The very first thing to note about all robot vac mops is that they can’t clean up large spills like porridge, vomit or other disgusting messes. This is because they simply drag a wet pad around behind them. Yes, they will definitely clean a dried wine stain or some muddy footprints but they’ll simply smear larger spills across the floor. If you want a machine that cleans up most heavy spills effectively, buy a best hard floor cleaner like the superb Bissell Crosswave Cordless Max, which I rate very highly.
The Combo J7 proved to be very effective during my bathroom and kitchen tests, leaving a clean, broad path of shininess in its wake. I got the best results on these floors when using the highest wet setting. However, for my wooden floors I selected the lowest water setting just in case of damage.
I admit to having had marginally better results with the Roborock S7 I reviewed some time ago because its mop actually vibrates. But in the main I’ve been impressed with the Combo J7’s mopping performance and I absolutely love the way the mopping pad is retracted when the unit detects carpets or rugs – it never once made a mistake by leaving the mopping plate in situ when going over even a short rug. I’d say a tank of cleaning fluid will do around 700 square feet of mopping before it needs a refill.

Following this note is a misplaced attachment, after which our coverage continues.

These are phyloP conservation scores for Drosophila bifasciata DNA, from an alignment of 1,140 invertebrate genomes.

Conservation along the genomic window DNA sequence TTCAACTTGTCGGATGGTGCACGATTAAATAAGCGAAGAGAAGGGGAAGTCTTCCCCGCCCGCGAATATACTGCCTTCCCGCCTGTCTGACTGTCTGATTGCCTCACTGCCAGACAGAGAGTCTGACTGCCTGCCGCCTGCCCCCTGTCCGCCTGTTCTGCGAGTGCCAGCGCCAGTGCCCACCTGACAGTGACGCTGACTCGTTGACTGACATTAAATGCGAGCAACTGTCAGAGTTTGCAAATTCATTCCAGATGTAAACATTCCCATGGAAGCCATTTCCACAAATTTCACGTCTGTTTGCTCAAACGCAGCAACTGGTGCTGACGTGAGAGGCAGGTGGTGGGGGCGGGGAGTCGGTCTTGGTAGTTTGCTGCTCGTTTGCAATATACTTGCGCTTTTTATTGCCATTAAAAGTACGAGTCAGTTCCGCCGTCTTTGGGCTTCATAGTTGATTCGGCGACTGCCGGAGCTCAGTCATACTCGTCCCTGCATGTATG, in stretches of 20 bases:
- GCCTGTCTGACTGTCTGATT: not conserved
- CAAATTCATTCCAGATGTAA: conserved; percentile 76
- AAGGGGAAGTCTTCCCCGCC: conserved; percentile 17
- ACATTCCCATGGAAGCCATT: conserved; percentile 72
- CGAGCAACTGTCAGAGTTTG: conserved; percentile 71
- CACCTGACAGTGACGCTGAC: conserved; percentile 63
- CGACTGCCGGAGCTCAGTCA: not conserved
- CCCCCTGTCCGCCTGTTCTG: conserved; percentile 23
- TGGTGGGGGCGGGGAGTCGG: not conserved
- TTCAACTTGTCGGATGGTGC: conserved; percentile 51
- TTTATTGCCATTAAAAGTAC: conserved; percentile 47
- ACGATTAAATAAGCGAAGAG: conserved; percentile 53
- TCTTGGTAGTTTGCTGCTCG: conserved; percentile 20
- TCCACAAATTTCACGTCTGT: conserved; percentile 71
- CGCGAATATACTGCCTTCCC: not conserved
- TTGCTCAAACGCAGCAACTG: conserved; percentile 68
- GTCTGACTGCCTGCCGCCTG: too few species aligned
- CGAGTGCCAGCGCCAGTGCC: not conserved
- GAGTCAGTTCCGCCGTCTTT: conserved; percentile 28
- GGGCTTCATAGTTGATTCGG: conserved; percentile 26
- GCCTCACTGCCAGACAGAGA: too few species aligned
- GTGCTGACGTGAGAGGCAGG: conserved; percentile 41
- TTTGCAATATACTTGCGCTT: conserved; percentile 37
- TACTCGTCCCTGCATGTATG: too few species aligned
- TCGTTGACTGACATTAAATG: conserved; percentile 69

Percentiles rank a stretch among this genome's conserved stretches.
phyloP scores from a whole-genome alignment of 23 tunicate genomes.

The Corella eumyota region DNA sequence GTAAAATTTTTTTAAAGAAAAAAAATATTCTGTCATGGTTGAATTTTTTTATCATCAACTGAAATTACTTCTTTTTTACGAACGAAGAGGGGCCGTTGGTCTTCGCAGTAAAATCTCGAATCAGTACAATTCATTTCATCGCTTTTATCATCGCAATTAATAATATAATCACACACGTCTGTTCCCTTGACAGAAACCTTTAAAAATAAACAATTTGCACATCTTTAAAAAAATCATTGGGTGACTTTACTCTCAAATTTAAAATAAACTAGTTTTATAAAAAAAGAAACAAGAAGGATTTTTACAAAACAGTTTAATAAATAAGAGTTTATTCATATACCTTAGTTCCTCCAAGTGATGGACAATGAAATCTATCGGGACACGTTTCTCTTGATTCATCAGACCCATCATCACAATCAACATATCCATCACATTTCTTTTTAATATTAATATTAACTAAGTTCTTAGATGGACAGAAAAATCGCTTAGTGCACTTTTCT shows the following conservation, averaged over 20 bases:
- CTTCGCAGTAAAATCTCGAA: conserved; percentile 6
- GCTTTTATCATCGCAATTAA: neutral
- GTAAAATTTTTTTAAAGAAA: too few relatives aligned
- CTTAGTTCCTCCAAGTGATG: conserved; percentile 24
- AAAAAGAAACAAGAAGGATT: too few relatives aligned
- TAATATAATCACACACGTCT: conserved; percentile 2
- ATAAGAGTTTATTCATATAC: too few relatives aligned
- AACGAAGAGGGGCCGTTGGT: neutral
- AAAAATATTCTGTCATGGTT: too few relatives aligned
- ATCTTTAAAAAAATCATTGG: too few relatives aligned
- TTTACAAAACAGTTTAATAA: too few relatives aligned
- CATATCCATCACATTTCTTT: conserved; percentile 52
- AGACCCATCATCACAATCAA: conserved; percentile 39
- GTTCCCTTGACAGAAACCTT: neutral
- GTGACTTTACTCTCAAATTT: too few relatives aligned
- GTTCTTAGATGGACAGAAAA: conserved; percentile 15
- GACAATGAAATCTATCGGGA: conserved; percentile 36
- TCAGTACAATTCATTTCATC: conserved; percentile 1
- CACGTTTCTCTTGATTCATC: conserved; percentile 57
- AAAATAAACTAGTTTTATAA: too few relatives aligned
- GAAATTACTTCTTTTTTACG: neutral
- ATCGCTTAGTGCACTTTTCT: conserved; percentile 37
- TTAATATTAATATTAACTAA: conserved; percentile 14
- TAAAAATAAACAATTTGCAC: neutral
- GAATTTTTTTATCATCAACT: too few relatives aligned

iRobot Roomba Combo J7+ review: vacuum performance
I have absolutely no qualms with the vacuuming performance of this robot vac on both hard floors and carpet. In fact it’s one of the best robot vacs on carpet. I put this down to iRobot’s innovative dual, ribbed rubber roller system which batters the carpet, releasing all manner of buried matter and sucking it up using its above-average suction system. However, the downside to these rollers is that they have been known mark really shiny specialised floors like polished concrete or glass-like surfaces over time.